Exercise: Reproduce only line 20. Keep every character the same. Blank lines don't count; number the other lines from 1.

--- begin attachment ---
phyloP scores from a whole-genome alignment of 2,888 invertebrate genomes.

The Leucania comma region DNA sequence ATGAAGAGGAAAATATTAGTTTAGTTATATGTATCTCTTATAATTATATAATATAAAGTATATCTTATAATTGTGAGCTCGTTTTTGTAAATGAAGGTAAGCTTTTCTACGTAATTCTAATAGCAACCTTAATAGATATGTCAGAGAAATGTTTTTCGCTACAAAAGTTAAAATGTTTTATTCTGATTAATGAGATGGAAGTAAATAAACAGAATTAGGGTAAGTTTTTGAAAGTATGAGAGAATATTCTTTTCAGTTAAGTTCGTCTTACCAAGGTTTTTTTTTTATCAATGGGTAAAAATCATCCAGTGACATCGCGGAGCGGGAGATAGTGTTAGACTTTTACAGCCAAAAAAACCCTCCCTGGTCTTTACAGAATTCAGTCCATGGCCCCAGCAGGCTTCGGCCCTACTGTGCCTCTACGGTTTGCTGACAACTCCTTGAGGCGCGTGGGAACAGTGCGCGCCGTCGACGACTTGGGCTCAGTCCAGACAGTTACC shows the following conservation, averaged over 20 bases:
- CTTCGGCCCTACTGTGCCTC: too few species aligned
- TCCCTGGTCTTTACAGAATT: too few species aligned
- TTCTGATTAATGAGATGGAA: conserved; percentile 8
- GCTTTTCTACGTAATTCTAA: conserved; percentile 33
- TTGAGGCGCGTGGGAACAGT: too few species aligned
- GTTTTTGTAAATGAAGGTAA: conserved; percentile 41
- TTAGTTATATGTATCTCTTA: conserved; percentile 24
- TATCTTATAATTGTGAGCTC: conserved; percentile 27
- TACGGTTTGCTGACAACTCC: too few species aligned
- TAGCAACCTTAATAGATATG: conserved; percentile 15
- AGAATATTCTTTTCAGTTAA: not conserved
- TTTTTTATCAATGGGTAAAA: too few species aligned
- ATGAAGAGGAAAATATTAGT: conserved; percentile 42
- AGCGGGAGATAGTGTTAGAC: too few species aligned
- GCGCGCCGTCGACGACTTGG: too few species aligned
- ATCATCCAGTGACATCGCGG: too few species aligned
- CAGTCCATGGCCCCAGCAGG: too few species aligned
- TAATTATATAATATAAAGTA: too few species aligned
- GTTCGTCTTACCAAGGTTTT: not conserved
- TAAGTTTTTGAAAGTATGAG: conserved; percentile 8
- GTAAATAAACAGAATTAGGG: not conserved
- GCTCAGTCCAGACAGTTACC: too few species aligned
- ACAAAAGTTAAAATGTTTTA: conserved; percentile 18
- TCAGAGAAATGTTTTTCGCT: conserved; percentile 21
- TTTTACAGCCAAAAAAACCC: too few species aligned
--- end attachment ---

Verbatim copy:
- TAATTATATAATATAAAGTA: too few species aligned